Stories of Country: A Brief Introduction to Aboriginal Art

Stories of Country: A Brief Introduction to Aboriginal Art

Aboriginal art is one of the oldest forms of art in the world. From rock paintings and carvings, body and bark paintings to modern art paintings and wearable art such as jewellery and garment construction, Aboriginal art is able to preserve the stories of Country through various mediums. To appreciate Aboriginal art is one thing, but to have a deeper understanding is another. So in this blog, we give you a brief introduction to the rich culture woven into Aboriginal art.

Gabarnmung, Arnhem Land, Northern Australia

Aboriginal Art

Storytelling is an integral part of Aboriginal culture. Our stories document seasons, spirits, and animals that reside in the lands. Aboriginal art is used to tell these stories through drawings on rocks, body painting, and sand painting and is able to preserve the tens of thousands of year old stories that until now is seen through contemporary Aboriginal art.

Iconography is vital in Aboriginal art. Iconography, or the use of symbols, is the First Nations people’s way to communicate stories to each other as there was no written language before. Icons, or symbols, told stories that have experiential or spiritual context. In other words, Aboriginal art was and is still being used to transfer knowledge. One must be careful, however, in using these symbols. Some can only be used by men and some even exclusively used within the community. 

Interpreting Aboriginal Art

Do not be fooled by the seemingly simple appearance of these symbols; the stories behind them are complex. One factor that contributes to this is the multiplicity of their meanings. While each culture or geography share similar symbols, there are some icons that have different meanings across these communities. Another factor is age. In Aboriginal art, children have been taught good behaviour, but the interpretation can change as the child ages.

Lastly, the audience, whether it be the original piece or contemporary, contribute to the meaning. Some interpretations can only be understood by the communities given the level of knowledge of these symbols, while the art can also be given a different meaning by the contemporary audience.

Because interpretations vary, one article is not enough to cover all icons used in Aboriginal art, so the next part will discuss the more common symbols used in the art.

Meanings of the Icons

As mentioned, Aboriginal art told stories of First Nations’ experiences, teachings, and rituals. Here are some symbols used to transfer these knowledge:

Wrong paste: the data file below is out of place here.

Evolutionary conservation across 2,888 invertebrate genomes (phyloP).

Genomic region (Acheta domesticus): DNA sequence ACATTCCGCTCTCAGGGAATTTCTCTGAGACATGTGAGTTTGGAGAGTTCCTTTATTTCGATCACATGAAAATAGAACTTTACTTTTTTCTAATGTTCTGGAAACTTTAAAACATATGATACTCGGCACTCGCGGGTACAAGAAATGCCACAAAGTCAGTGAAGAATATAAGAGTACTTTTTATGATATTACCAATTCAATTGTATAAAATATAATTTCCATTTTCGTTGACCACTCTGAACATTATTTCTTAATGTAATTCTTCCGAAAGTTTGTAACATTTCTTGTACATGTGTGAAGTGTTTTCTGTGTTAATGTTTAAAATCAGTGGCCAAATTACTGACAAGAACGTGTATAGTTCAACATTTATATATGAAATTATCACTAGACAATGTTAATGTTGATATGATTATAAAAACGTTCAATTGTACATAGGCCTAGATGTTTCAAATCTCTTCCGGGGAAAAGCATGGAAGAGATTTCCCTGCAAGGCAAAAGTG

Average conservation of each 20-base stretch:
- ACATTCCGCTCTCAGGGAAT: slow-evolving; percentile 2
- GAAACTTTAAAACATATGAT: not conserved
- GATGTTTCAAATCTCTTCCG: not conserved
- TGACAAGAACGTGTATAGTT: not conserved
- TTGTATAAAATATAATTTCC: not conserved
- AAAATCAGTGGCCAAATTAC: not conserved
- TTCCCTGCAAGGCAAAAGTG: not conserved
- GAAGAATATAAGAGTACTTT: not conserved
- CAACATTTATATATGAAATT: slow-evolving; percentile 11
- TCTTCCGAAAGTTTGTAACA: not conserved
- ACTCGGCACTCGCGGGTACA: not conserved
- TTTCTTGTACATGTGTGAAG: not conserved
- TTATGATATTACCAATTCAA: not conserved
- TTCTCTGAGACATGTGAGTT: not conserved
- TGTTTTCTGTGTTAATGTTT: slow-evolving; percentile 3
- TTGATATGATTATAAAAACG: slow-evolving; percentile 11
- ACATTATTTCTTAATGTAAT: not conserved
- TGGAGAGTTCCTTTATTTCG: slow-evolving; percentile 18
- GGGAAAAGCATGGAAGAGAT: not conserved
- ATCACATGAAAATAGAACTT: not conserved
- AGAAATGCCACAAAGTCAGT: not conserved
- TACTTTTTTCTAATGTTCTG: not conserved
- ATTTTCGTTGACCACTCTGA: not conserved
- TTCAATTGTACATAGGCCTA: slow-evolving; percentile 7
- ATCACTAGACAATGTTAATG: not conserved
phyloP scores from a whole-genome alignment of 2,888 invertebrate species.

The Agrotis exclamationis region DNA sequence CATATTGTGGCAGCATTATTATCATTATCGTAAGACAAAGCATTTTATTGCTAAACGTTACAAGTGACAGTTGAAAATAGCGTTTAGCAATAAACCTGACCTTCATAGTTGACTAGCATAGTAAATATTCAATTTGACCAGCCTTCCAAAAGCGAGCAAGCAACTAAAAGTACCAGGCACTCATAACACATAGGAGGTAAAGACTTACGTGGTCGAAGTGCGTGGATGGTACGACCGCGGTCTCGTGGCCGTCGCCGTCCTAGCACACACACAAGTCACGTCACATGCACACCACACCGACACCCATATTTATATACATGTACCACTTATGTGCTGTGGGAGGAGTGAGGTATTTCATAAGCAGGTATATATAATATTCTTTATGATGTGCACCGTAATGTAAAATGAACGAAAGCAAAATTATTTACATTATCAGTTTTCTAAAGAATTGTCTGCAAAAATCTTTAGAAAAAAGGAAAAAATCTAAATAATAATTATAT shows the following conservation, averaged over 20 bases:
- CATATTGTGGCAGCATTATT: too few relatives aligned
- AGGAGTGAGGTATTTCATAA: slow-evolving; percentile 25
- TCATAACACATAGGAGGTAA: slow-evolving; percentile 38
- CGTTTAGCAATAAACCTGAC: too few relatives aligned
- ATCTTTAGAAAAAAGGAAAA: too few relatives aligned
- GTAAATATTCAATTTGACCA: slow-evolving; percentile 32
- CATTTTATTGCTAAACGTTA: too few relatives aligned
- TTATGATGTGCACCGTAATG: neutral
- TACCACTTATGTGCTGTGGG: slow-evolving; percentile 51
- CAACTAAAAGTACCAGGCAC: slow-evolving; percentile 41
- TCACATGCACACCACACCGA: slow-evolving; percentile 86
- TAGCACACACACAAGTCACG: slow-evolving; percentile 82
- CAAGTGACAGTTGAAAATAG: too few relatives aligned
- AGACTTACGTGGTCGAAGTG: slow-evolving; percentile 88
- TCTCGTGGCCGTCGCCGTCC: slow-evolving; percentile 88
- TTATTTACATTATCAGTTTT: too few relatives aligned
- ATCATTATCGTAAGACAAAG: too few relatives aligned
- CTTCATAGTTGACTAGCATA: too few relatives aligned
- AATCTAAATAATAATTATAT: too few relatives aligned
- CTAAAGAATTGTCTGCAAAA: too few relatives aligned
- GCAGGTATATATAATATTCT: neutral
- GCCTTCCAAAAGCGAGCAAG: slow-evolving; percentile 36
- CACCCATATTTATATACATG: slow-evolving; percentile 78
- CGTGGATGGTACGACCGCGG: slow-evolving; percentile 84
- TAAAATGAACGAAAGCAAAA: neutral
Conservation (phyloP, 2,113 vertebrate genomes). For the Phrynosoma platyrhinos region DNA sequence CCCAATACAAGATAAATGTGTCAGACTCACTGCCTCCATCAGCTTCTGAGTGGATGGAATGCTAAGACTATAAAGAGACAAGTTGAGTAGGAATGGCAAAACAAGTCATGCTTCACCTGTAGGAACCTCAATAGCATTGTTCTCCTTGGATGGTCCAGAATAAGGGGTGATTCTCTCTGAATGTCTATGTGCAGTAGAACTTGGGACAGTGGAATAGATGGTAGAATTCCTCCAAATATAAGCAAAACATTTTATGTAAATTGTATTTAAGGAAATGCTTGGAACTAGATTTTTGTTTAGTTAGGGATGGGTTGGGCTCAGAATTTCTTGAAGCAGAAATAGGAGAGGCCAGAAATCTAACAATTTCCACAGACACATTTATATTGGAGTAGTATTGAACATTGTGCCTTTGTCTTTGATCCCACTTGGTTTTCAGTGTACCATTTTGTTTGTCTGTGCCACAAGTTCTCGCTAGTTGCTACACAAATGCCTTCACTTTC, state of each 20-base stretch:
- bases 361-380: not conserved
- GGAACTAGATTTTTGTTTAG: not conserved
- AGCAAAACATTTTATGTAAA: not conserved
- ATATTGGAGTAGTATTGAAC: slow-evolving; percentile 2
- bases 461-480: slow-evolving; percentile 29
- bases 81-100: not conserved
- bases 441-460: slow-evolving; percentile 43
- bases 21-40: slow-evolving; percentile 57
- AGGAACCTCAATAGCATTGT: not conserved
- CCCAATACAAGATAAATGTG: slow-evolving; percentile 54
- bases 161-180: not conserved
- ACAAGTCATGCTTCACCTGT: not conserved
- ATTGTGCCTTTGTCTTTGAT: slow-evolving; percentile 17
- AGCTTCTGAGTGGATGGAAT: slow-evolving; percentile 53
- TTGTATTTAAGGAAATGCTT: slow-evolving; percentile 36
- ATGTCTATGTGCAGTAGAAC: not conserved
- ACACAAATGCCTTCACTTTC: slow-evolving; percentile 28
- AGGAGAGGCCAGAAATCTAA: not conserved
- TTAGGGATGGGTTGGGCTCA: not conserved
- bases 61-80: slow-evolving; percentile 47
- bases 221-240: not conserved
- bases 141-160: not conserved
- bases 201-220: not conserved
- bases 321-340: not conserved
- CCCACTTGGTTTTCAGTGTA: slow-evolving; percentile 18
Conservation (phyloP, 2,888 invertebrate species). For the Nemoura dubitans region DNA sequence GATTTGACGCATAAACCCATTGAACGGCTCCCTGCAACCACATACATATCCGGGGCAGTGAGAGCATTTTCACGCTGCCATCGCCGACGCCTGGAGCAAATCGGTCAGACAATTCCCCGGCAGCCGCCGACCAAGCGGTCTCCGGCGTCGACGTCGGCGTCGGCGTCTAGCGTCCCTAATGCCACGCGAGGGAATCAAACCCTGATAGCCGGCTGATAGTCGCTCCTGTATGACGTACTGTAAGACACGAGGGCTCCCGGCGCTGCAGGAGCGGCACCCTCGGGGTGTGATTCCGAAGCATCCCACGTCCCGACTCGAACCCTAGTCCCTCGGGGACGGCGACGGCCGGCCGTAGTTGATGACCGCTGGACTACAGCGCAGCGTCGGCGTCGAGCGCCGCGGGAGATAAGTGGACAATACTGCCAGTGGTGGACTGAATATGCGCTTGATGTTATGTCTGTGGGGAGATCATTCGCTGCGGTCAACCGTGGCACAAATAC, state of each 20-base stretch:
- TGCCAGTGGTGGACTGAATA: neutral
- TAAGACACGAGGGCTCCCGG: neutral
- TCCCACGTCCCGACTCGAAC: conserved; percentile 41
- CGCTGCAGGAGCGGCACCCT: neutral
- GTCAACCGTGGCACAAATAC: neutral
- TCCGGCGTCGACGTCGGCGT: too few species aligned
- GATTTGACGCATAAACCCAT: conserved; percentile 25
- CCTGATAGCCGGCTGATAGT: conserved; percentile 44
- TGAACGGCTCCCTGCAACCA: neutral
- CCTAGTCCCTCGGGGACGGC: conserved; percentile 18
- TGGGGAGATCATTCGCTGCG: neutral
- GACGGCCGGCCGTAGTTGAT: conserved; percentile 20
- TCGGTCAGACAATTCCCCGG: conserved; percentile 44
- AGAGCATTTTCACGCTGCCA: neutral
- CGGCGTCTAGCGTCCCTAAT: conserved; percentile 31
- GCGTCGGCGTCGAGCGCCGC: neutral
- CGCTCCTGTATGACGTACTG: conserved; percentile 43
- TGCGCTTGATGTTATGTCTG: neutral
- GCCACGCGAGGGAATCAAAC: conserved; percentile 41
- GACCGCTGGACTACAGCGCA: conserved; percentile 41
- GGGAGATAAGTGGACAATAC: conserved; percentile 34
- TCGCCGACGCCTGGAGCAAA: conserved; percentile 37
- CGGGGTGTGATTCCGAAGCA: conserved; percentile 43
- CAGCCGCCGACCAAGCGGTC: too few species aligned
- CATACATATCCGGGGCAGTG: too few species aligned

Animals and Plants

Staple Australian animals and plants are evident in Aboriginal art. Stories of hunting often include icons for animals. Often they are depicted through the animal’s tracks. For harvesting, they also have icons for plants. Here are some examples:

Gweeni by Daphne De Jersey 


Aside from animals and places, weapons for hunting are also illustrated through Aboriginal art.


Circles usually denote a gathering of people. They can be used to depict a gathering spot, a fire, a camping, a waterhole, or a sacred site. Ceremonies are usually held at locations with a plentiful supply of water. As a result, artists frequently use the symbol for a ritual and the symbol for a waterhole interchangeably.

The journey path people take between a number of destinations is symbolised by parallel lines connecting circles. Water running between two sites is represented by wavy lines.


The curving U shape is a popular sign in Aboriginal art that represents a person. When a person sits cross-legged on the sand, it leaves this shape on the sand. The symbol of a woman is usually accompanied by a coolamon and digging stick on either side. For the depiction of man, it is accompanied by a spear and shield though variations could incorporate other weapons such as a boomerang.


While there are no common Aboriginal symbols for life, love, or strength, numerous artists have devised their own set of symbols to tell their stories based on their vast cultural knowledge.

Central Art Aboriginal Art Store shares to us a glossary of common Indigenous symbols. You may check their website to see this glossary.

Creating DulcieDot to Tell Stories of Country

As you can see, we incorporate Aboriginal Art in our garments. This comes from a special place. DulcieDot was born out of my yearning to educate my children about our family and our culture.  

Dulcie and Dot's story prompted me to collaborate with Aboriginal Artists and communities around Australia to learn more about our people's stories. We have such a rich culture, with so many wonderful unknown stories. So each DulcieDot style is more than just a colourful sustainable garment: it is woven with a culture story that we want to pass on to the next generation.